This is a fabulous post written by the lovely Amanda and played by J and H! They are too cute for words but aside from that, this is a fantastic activity to develop language, understanding about the body and hygiene. As well as this, it is very good for children to recreate things they see and have the opportunity to rehearse the every day language they hear.
We were very excited about receiving Precious Play’s invitation to bathe a baby!
J is aged 2 1/2 years and has recently started nursery where the key themes for the children this term are looking after themselves and each other on both a physical and emotional level so this activity seemed perfect. J has already proved himself to be very caring to his little brother, baby H (aged 11 months), and a favourite time of day is their shared bath before bed. J enjoys helping me to wash H (in between the seemingly obligatory splashing/drenching of Mummy) and I was therefore interested to see how he would get on with looking after a pretend baby in the “bath”.
I had planned to do the activity with J on his own but napping schedules didn’t quite work out today so, as you can see from the photos, H joined in too.
Before we started, a hunt for a suitable “baby” ensued. Being a household of two boys where planes and cars feature highly (and sadly having not kept any of my childhood dolls), we didn’t have a pretend baby to wash. Whilst any type of washable toy would do for this activity, I really wanted J to have the experience of playing with a doll. I had a good look round the local charity shops but unfortunately couldn’t find one. I therefore actually went out and bought one but (before you tell me off Natasha!) this is not something I would usually do and is an early Christmas pressie for J.
When we got home, I laid out a washing up bowl filled with warm water on the floor together with some bubble bath, a sponge, a toothbrush, a towel and of course the doll who we named George (I like to think that J was being patriotic but suspect that he was in fact named after a Peppa Pig character.)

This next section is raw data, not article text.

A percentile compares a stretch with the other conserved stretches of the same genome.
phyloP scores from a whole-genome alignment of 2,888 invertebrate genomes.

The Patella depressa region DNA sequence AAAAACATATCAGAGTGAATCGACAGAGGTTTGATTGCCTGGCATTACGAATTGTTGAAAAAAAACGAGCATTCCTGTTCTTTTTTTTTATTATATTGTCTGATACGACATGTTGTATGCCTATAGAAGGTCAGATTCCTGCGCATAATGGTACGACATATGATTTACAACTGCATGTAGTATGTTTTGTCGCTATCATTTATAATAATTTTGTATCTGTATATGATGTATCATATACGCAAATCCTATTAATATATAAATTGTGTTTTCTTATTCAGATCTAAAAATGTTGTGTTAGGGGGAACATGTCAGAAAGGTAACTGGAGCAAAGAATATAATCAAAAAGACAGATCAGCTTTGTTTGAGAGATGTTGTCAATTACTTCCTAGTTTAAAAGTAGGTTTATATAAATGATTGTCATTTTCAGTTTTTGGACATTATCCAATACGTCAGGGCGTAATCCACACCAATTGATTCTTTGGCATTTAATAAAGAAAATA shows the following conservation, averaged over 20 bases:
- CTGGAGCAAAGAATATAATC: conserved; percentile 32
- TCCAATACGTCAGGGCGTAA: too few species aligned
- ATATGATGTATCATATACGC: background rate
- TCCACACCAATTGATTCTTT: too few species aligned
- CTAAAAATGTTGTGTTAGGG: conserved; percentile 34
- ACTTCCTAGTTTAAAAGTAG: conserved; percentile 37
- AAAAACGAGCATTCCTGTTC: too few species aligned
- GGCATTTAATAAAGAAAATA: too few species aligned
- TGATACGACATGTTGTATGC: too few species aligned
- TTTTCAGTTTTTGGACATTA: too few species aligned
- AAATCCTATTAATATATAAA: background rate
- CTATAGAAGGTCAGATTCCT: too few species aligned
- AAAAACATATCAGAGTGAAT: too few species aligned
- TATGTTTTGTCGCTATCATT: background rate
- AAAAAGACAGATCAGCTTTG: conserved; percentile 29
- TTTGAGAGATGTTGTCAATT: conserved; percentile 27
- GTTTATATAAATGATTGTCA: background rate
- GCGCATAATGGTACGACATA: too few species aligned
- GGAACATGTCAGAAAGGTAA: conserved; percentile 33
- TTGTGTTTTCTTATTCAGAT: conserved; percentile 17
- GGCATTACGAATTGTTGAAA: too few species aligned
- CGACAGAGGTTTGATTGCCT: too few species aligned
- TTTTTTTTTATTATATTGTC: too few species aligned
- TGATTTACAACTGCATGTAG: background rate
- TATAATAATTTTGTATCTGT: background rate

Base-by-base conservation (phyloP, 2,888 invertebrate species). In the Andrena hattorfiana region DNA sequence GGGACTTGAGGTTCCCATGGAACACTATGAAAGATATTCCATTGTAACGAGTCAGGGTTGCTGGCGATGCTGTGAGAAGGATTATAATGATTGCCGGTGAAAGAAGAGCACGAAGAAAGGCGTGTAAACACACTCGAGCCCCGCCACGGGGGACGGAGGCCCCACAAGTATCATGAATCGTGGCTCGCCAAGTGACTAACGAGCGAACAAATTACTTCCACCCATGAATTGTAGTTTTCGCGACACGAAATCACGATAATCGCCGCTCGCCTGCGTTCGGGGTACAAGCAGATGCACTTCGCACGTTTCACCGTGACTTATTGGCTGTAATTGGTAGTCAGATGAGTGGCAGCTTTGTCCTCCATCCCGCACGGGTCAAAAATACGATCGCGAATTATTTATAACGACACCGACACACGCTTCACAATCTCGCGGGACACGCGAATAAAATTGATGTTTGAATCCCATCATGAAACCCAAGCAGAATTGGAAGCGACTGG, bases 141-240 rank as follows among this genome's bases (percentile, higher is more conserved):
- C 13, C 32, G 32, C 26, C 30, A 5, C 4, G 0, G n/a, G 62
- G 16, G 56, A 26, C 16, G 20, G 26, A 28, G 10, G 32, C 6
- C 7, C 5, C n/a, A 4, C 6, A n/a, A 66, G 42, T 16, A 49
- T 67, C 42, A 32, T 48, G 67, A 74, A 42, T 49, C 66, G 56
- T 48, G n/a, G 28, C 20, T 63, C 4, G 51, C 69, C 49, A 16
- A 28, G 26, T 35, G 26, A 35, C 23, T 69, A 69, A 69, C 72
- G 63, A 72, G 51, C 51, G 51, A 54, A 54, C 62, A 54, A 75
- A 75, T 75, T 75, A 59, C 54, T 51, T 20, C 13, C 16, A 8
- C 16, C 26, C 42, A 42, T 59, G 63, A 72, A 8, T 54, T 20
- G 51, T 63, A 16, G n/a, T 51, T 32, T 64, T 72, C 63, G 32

J first made the “bath” bubbly then dunked George before washing him all over with the sponge and using the toothbrush to clean George’s teeth.
(The toothbrush was then swiped by H who refused to let go of it again!)
I asked J to tell me which parts of George’s body he was washing (head, tummy, arms, legs) and listed the parts of the body that hadn’t been washed (back, toes, ears) so that he could identify them himself and give them a wash. J particularly enjoyed squeezing the sponge out above George’s head like a mini-shower.
I then asked J if I could wash George and if he could tell me which areas I should clean (mainly back and head). J was less keen on that part of the activity and enjoyed it far more when he was in control of the scrubbing!
J decided that George wasn’t the only one who needed a wash and promptly took off his socks and top, asked me to help roll up his trousers, then had a bit of a paddle in the bowl!
Needless to say, during the activity the floor became a little wet and, with no prompting from me, J mopped up the water with the towel.
After 20 minutes or so, J decided that George should get out of the bath. He dried George in the towel, put his nappy and clothes on and gave him a big cuddle.
He then popped George’s dummy in and sat on the sofa patting and soothing him.
J relished in the opportunity of looking after his doll and this was a great activity to reinforce names of body parts.
Thank you so much Amanda and the lovely J and H! This is quite possibly the cutest thing ever!! I think it is essential we allow our boys to play with dolls, kitchens and other seemingly ‘girl’ role play toys as not only do they love it, they also benefit from developing key life skills through play! If you are interested in being a Play Pal and testing out my play ideas in your home, please email me firstname.lastname@example.org